Protester killed in southern Iraq as tensions flare again

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A soldier burns motorcycles that belong to protesters while security forces prevent anti-government protesters from setting up sit in tents in Basra, Iraq, Friday, Nov. 6, 2020. (AP)
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Security forces prevent anti-government protesters from setting up sit in tents in Basra, Iraq, Friday, Nov. 6, 2020. (AP)
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Security forces prevent anti-government protesters from setting up sit in tents in Basra, Iraq, Friday, Nov. 6, 2020. (AP)
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Security forces prevent anti-government protesters from setting up sit in tents in Basra, Iraq, Friday, Nov. 6, 2020. (AP)
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Updated 06 November 2020
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Protester killed in southern Iraq as tensions flare again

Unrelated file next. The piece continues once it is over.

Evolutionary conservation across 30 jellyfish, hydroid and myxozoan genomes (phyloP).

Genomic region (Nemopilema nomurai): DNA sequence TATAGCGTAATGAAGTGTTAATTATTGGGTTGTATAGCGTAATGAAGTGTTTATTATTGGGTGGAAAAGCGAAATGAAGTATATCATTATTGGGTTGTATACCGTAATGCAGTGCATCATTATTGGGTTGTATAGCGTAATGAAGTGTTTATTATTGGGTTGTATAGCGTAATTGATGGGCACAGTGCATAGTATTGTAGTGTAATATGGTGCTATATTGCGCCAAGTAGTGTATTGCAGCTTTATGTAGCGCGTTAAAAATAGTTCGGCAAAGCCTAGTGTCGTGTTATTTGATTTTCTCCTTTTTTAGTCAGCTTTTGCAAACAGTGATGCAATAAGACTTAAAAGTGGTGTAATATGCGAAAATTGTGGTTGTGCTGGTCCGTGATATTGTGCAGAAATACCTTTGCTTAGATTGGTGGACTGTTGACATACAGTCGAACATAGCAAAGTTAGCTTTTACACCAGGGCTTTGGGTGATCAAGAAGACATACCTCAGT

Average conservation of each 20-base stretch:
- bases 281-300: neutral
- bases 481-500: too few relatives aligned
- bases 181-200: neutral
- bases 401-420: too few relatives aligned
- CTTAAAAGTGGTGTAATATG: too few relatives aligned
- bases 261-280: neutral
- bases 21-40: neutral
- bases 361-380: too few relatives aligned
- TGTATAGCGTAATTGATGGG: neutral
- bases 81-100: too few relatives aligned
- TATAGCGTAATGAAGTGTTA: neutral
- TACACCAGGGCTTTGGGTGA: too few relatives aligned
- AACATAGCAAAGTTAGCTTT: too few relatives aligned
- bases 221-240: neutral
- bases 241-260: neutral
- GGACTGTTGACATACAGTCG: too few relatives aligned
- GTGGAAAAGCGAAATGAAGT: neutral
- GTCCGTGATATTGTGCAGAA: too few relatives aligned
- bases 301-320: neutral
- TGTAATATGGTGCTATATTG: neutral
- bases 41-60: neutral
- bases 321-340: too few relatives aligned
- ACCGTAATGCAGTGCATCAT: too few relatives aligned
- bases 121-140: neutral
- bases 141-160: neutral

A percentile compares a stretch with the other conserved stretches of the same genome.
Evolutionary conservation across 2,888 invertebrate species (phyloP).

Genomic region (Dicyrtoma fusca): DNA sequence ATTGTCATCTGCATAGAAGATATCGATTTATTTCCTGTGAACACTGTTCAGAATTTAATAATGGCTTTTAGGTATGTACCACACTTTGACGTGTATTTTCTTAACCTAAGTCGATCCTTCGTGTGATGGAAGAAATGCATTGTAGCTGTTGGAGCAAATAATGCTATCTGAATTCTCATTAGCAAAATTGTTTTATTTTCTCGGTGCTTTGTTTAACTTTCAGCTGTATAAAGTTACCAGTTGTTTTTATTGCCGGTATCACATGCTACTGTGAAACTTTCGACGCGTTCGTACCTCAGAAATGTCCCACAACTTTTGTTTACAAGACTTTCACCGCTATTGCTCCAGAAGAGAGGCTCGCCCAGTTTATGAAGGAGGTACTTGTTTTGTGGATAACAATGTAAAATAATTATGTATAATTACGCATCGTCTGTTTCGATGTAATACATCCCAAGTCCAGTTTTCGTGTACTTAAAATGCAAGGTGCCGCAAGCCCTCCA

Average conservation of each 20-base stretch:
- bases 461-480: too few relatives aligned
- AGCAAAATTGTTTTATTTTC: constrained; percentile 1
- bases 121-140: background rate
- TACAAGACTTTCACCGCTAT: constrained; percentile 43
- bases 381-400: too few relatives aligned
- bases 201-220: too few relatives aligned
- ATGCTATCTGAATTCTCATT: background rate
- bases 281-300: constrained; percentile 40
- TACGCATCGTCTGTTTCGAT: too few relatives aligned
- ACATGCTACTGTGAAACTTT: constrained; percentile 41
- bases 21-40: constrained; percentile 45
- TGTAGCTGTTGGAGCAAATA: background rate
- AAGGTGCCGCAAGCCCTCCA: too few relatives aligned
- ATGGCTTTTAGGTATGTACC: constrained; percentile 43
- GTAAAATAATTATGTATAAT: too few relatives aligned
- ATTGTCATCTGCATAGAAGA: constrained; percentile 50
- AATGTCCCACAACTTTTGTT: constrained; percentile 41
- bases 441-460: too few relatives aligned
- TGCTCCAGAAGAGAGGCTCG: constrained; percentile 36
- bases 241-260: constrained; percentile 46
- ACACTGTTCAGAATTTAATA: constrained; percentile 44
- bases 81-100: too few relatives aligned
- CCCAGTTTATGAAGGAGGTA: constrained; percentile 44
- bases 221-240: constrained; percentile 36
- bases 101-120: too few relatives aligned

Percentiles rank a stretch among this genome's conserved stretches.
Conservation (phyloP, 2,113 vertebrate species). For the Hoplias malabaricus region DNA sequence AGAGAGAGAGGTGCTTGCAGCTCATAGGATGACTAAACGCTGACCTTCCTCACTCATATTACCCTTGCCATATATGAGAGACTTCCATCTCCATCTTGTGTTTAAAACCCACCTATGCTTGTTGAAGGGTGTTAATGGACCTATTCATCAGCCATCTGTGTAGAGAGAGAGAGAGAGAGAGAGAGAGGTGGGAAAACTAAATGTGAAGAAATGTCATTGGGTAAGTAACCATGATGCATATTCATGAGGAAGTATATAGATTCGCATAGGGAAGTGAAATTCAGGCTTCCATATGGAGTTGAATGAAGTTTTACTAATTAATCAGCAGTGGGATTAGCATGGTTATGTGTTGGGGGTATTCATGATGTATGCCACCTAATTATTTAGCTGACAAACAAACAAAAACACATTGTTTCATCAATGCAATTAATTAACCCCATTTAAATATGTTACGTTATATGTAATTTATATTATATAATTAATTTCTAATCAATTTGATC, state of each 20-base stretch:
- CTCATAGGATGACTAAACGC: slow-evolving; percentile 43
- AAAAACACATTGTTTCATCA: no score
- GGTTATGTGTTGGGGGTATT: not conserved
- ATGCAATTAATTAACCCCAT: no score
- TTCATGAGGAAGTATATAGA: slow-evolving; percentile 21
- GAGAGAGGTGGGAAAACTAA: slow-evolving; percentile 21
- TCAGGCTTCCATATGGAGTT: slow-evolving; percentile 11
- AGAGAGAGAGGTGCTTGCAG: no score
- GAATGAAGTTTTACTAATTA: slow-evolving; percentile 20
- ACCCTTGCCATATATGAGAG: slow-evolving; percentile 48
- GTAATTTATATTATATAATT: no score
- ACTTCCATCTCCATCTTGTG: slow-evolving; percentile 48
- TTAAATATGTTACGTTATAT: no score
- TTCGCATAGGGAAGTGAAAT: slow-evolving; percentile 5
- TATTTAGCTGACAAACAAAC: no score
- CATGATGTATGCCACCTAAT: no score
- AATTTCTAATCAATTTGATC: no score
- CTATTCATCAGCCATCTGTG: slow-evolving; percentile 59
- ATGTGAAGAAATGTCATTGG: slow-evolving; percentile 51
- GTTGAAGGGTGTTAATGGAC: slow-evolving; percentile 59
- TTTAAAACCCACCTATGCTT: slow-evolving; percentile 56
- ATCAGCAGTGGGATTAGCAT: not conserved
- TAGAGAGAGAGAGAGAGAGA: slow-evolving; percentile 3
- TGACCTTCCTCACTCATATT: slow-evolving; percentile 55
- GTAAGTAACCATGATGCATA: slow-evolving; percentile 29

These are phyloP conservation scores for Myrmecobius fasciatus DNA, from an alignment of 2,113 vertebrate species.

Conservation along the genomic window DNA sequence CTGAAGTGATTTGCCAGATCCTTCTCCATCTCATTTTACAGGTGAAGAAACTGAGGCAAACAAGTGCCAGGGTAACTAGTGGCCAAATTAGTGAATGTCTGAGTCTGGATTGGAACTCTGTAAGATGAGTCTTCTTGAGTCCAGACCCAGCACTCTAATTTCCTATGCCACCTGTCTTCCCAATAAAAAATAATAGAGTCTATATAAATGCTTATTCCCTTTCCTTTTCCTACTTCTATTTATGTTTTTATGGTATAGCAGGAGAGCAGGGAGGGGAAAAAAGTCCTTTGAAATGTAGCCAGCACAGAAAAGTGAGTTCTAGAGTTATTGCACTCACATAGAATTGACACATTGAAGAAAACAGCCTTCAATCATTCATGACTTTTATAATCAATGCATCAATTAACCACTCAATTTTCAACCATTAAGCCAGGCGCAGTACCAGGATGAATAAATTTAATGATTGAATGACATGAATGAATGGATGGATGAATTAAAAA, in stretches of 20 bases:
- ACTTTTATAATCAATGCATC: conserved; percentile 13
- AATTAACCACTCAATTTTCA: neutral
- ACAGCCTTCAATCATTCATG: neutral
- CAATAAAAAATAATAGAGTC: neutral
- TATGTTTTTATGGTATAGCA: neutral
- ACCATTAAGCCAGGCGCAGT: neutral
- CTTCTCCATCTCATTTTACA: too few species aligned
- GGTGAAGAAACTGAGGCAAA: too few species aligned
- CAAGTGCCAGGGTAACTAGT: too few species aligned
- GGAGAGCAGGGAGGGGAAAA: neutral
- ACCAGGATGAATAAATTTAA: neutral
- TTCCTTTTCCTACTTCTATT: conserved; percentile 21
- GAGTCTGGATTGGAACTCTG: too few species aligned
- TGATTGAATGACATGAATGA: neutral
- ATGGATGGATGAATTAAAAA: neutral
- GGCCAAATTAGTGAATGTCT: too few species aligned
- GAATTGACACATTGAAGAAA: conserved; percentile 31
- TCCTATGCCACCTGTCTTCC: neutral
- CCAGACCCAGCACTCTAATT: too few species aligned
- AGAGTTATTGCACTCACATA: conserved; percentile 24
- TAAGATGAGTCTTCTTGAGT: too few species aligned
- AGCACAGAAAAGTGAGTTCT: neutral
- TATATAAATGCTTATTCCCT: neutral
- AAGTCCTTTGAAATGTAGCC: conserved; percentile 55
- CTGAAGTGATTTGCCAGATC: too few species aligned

• Dozens of young Iraqis were seen running away in panic after the shots were fired in Basra
  • The slain protester was identified as Omar Al-Thiabi, a 29-year-old unemployed Iraqi

BASRA: Iraqi security forces opened fire during clashes with hundreds of protesters in the southern city of Basra on Friday, killing one demonstrator and wounding several others as tensions flared once again, hospital officials said.
The clashes erupted after some of the protesters tried to set up tents in a public square, a week after similar, previously erected protest tents in Basra and Baghdad had been removed.
Dozens of young Iraqis were seen running away in panic after the shots were fired in Basra. The slain protester was identified as Omar Al-Thiabi, a 29-year-old unemployed Iraqi.
Last Saturday, Iraqi forces cleared out sit-in tents from Baghdad’s central Tahrir Square that had been the epicenter of anti-government mass protests that erupted last year. They also removed tents in Basra’s Bahriya Square and in other southern cities that have seen major protests throughout the past year.
The removal of the tents has led to tensions and protesters in Basra have been trying to erect them again, holding demonstrations in the city for the past three days. They are also demanding the sacking of the governor and an investigation into previous killings of protesters.